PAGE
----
Every industry has it’s unique, or strange sounding words and acronyms. The niche world of flagpoles is no different, this month we explain what a halyard is.
Every industry has it’s unique, or strange sounding words and acronyms – most of us can speak to colleagues in what to an outsider seems like a foreign language.
The very niche world of flagpoles and flags is no different and I will attempt to try to explain some of our weird words in this series of blog posts and we’re going to start with “halyard”. Pronounced “hal-ee-yard” or “hale-ooo-yerrrrd” if you’re a new starter and we’re initiating you for our own amusement. ?
To most of us, before becoming a “Flag Geek” we might know the halyard as the rope or line – it is as simple as that. A large number of flagpoles have a halyard. And a significant number of those halyards are external to the pole i.e. you can actually see and feel them – like the one below wrapped around a cleat. This is often preferred by traditionalists and for practical purposes makes the halyard more accessible for hoisting or lowering the flag.
Tip: If you live in an exposed area and/or will be hoisting your flag a lot ask us about our Dynex halyard which is heat treated with a polyurethane coating for additional abrasion resistance
But some flagpoles like this one, have internal halyards. Generally speaking this is either for safety and/or security reasons. For example, if children could access the flagpole, perhaps in a park then it may be preferable to ensure that they can’t get tangled in the halyard. Also, we supply many Parish Councils with their village green flagpoles which are often near to the local watering hole where it has been known that an inebriated patron finds great amusement in lowering (or sadly vandalising) the halyard and flag. If it is safely locked away behind a lockable door inside the pole then this can be mitigated.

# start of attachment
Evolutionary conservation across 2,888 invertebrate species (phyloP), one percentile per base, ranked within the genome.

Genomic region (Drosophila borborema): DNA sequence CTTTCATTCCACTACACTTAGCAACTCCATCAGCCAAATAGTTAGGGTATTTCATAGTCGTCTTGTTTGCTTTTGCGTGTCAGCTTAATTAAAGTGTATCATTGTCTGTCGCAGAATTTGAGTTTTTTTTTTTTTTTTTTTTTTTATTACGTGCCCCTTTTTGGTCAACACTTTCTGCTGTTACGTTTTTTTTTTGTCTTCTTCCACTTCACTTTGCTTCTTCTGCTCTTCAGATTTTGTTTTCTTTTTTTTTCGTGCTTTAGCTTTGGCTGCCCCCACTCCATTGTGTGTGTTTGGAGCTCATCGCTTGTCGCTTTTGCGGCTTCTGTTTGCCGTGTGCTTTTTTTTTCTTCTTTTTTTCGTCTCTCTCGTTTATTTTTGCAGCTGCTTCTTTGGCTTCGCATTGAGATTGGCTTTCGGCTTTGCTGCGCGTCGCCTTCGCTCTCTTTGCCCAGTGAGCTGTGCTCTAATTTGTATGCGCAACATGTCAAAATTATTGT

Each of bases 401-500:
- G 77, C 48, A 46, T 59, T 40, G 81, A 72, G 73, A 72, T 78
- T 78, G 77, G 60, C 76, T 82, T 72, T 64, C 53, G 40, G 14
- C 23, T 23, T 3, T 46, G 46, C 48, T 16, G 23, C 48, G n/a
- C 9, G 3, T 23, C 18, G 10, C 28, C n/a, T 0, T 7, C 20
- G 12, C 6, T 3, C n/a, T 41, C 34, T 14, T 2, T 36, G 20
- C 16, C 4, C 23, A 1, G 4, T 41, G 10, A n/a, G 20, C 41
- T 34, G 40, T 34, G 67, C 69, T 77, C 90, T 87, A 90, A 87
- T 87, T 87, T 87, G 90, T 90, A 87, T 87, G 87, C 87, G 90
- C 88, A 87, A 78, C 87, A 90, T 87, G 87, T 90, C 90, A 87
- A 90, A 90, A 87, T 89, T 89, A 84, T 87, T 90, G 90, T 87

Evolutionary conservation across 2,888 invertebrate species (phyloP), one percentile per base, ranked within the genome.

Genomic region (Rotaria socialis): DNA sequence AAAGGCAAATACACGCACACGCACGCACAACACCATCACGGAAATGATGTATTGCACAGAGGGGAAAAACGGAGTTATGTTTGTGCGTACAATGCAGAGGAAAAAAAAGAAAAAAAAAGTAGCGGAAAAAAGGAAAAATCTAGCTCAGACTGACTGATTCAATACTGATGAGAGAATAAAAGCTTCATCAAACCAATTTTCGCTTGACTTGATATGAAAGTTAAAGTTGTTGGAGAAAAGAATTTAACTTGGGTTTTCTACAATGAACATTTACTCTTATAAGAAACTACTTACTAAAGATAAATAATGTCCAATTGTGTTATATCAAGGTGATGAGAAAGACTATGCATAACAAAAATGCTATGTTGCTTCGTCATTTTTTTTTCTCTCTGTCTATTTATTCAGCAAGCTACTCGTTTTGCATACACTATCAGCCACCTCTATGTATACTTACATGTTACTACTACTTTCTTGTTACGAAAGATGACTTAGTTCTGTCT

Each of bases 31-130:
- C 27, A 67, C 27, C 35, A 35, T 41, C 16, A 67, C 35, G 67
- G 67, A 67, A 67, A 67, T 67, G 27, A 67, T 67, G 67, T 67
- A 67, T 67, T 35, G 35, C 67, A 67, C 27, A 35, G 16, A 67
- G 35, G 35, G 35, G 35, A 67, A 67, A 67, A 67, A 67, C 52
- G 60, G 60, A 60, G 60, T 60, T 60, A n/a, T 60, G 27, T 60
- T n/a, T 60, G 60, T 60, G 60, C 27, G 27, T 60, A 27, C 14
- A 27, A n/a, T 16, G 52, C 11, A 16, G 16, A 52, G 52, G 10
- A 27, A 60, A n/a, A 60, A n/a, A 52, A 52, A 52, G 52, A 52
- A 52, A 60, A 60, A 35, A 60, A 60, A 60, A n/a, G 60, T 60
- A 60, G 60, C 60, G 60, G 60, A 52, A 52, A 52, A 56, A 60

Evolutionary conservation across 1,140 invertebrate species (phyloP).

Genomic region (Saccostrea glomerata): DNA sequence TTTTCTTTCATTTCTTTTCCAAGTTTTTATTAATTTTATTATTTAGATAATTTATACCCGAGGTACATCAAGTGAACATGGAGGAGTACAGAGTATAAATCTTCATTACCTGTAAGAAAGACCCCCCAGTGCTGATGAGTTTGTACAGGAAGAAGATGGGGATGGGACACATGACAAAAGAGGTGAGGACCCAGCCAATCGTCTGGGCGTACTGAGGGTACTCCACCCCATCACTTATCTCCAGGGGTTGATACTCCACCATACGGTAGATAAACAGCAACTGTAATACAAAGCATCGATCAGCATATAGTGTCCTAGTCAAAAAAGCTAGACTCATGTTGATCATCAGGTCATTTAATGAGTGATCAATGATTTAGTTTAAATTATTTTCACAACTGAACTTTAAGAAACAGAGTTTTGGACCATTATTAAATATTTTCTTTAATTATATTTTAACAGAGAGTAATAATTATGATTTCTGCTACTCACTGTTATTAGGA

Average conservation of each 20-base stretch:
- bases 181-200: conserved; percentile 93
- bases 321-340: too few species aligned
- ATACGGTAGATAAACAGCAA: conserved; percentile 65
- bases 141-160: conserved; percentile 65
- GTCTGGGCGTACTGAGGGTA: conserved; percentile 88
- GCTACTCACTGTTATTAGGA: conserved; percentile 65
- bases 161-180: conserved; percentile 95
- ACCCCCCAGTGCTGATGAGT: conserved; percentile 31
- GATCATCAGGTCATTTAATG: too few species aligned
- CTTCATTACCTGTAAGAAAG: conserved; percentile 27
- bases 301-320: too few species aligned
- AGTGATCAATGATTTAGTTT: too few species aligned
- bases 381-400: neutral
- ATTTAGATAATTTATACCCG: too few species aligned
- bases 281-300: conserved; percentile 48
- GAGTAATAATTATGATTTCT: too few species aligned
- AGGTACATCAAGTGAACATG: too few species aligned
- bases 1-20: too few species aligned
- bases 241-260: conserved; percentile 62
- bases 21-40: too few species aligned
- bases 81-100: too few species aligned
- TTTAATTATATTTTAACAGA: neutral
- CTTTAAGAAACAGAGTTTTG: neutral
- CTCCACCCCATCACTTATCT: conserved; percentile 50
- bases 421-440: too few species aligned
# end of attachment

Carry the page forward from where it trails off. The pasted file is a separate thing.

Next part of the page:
So why “halyard” and not “rope”? Is it not easier to call a spade a spade?
In short yes but that let’s not toy with all of the world’s traditions as the word halyard comes from the sailing word and literally means “to haul yards” – a quite romantic provenance I’m sure you’d agree. And of course when you’re hoisting or lowing your flag (rather than a sail) then you are often working your way through many yards of halyard. As a footnote flags are often still referred to in “yards” – but perhaps we can save that for another day.
Apparently these sailors are “tailing a halyard” but I don’t know – I’m a flag geek, not a sailing nerd.
So we’ll finish this whirlwind overview of the term “halyard” with 3 things you might not know (or want to know) about halyards:-
Before the introduction of synthetic fibres such as the 100% nylon used for our halayards, some halyards were made from “manila” which are the fibres of bananas.
“Sweating the halyard”
This is a term used to describe when the “sweater” takes as much slack out of a halyard as possible. Not so much in the flagpole world but vital in sailing.
Just ask Granny
If you’re new to the world of flagpoles and halyards it will be useful for you to learn how to tie a granny knot to attach your flag. Here is a video to show you how.
The Flag Geek’s actual identity is unknown. Some say they have felt a presence whilst looking up at the large Union flag outside Harrison Flagpoles HQ. Others think is just made up to add an element of mystery at the end of a blog. Perhaps we’ll never know. But if you would like The Flag Geek to delve into something flag or flagpole related on your behalf then simply email firstname.lastname@example.org and they might be able to enlighten you…….